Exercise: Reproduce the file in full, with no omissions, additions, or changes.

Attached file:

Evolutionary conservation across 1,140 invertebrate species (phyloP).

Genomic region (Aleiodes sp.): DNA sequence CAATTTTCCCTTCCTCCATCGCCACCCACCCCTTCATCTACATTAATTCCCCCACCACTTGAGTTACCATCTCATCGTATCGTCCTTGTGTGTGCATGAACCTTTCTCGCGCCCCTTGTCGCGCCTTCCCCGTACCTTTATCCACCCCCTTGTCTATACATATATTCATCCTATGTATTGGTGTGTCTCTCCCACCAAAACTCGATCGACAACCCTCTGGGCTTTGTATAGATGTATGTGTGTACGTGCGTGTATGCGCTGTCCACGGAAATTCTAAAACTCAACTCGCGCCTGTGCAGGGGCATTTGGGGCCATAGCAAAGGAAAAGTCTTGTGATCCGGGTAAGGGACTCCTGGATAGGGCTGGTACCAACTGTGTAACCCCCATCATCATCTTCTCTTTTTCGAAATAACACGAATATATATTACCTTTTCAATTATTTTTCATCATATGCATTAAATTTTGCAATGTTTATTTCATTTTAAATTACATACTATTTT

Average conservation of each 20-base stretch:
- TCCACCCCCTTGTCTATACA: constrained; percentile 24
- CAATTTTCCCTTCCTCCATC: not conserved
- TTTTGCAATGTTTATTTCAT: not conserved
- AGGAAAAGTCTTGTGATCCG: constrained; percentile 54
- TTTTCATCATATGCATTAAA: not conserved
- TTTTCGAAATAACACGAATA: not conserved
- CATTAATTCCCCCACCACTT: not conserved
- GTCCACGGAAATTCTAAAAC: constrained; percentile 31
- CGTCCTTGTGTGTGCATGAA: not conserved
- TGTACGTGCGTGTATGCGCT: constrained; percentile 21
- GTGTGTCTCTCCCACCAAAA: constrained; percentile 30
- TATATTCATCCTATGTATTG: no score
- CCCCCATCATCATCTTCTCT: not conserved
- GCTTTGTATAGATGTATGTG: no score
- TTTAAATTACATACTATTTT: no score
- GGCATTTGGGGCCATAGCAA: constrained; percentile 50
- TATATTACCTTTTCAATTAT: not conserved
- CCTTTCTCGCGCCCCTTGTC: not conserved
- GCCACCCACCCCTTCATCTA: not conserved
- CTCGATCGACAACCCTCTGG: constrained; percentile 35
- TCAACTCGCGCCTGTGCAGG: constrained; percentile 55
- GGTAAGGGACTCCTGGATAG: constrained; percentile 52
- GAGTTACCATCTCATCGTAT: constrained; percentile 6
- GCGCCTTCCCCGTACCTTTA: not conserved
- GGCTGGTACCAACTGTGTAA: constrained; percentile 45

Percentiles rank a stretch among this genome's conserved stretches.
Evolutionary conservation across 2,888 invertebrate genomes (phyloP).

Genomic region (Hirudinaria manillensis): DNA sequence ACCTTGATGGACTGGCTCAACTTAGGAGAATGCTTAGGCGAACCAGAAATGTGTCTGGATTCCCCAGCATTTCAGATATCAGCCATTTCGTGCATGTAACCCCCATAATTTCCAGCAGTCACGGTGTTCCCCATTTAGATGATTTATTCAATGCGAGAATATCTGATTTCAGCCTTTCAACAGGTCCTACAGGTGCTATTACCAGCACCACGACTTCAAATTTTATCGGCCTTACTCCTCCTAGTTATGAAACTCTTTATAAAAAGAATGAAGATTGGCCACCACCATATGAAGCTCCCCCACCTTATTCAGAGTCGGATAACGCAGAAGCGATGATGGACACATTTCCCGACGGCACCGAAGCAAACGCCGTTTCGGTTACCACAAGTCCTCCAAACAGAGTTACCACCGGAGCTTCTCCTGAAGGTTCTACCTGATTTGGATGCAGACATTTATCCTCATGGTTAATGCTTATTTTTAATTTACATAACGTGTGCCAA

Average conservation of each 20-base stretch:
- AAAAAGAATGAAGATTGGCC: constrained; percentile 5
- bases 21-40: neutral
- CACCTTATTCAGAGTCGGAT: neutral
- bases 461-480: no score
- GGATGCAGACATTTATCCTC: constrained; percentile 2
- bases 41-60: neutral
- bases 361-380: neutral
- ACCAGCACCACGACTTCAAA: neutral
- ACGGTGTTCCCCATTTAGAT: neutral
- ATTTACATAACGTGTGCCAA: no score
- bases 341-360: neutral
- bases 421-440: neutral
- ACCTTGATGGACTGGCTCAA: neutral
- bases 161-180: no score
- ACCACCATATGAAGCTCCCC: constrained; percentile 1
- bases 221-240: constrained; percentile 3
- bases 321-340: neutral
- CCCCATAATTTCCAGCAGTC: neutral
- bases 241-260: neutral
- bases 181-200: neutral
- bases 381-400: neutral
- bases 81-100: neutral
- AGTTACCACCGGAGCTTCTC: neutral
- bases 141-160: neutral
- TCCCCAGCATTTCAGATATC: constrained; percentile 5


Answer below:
Evolutionary conservation across 1,140 invertebrate species (phyloP).

Genomic region (Aleiodes sp.): DNA sequence CAATTTTCCCTTCCTCCATCGCCACCCACCCCTTCATCTACATTAATTCCCCCACCACTTGAGTTACCATCTCATCGTATCGTCCTTGTGTGTGCATGAACCTTTCTCGCGCCCCTTGTCGCGCCTTCCCCGTACCTTTATCCACCCCCTTGTCTATACATATATTCATCCTATGTATTGGTGTGTCTCTCCCACCAAAACTCGATCGACAACCCTCTGGGCTTTGTATAGATGTATGTGTGTACGTGCGTGTATGCGCTGTCCACGGAAATTCTAAAACTCAACTCGCGCCTGTGCAGGGGCATTTGGGGCCATAGCAAAGGAAAAGTCTTGTGATCCGGGTAAGGGACTCCTGGATAGGGCTGGTACCAACTGTGTAACCCCCATCATCATCTTCTCTTTTTCGAAATAACACGAATATATATTACCTTTTCAATTATTTTTCATCATATGCATTAAATTTTGCAATGTTTATTTCATTTTAAATTACATACTATTTT

Average conservation of each 20-base stretch:
- TCCACCCCCTTGTCTATACA: constrained; percentile 24
- CAATTTTCCCTTCCTCCATC: not conserved
- TTTTGCAATGTTTATTTCAT: not conserved
- AGGAAAAGTCTTGTGATCCG: constrained; percentile 54
- TTTTCATCATATGCATTAAA: not conserved
- TTTTCGAAATAACACGAATA: not conserved
- CATTAATTCCCCCACCACTT: not conserved
- GTCCACGGAAATTCTAAAAC: constrained; percentile 31
- CGTCCTTGTGTGTGCATGAA: not conserved
- TGTACGTGCGTGTATGCGCT: constrained; percentile 21
- GTGTGTCTCTCCCACCAAAA: constrained; percentile 30
- TATATTCATCCTATGTATTG: no score
- CCCCCATCATCATCTTCTCT: not conserved
- GCTTTGTATAGATGTATGTG: no score
- TTTAAATTACATACTATTTT: no score
- GGCATTTGGGGCCATAGCAA: constrained; percentile 50
- TATATTACCTTTTCAATTAT: not conserved
- CCTTTCTCGCGCCCCTTGTC: not conserved
- GCCACCCACCCCTTCATCTA: not conserved
- CTCGATCGACAACCCTCTGG: constrained; percentile 35
- TCAACTCGCGCCTGTGCAGG: constrained; percentile 55
- GGTAAGGGACTCCTGGATAG: constrained; percentile 52
- GAGTTACCATCTCATCGTAT: constrained; percentile 6
- GCGCCTTCCCCGTACCTTTA: not conserved
- GGCTGGTACCAACTGTGTAA: constrained; percentile 45

Percentiles rank a stretch among this genome's conserved stretches.
Evolutionary conservation across 2,888 invertebrate genomes (phyloP).

Genomic region (Hirudinaria manillensis): DNA sequence ACCTTGATGGACTGGCTCAACTTAGGAGAATGCTTAGGCGAACCAGAAATGTGTCTGGATTCCCCAGCATTTCAGATATCAGCCATTTCGTGCATGTAACCCCCATAATTTCCAGCAGTCACGGTGTTCCCCATTTAGATGATTTATTCAATGCGAGAATATCTGATTTCAGCCTTTCAACAGGTCCTACAGGTGCTATTACCAGCACCACGACTTCAAATTTTATCGGCCTTACTCCTCCTAGTTATGAAACTCTTTATAAAAAGAATGAAGATTGGCCACCACCATATGAAGCTCCCCCACCTTATTCAGAGTCGGATAACGCAGAAGCGATGATGGACACATTTCCCGACGGCACCGAAGCAAACGCCGTTTCGGTTACCACAAGTCCTCCAAACAGAGTTACCACCGGAGCTTCTCCTGAAGGTTCTACCTGATTTGGATGCAGACATTTATCCTCATGGTTAATGCTTATTTTTAATTTACATAACGTGTGCCAA

Average conservation of each 20-base stretch:
- AAAAAGAATGAAGATTGGCC: constrained; percentile 5
- bases 21-40: neutral
- CACCTTATTCAGAGTCGGAT: neutral
- bases 461-480: no score
- GGATGCAGACATTTATCCTC: constrained; percentile 2
- bases 41-60: neutral
- bases 361-380: neutral
- ACCAGCACCACGACTTCAAA: neutral
- ACGGTGTTCCCCATTTAGAT: neutral
- ATTTACATAACGTGTGCCAA: no score
- bases 341-360: neutral
- bases 421-440: neutral
- ACCTTGATGGACTGGCTCAA: neutral
- bases 161-180: no score
- ACCACCATATGAAGCTCCCC: constrained; percentile 1
- bases 221-240: constrained; percentile 3
- bases 321-340: neutral
- CCCCATAATTTCCAGCAGTC: neutral
- bases 241-260: neutral
- bases 181-200: neutral
- bases 381-400: neutral
- bases 81-100: neutral
- AGTTACCACCGGAGCTTCTC: neutral
- bases 141-160: neutral
- TCCCCAGCATTTCAGATATC: constrained; percentile 5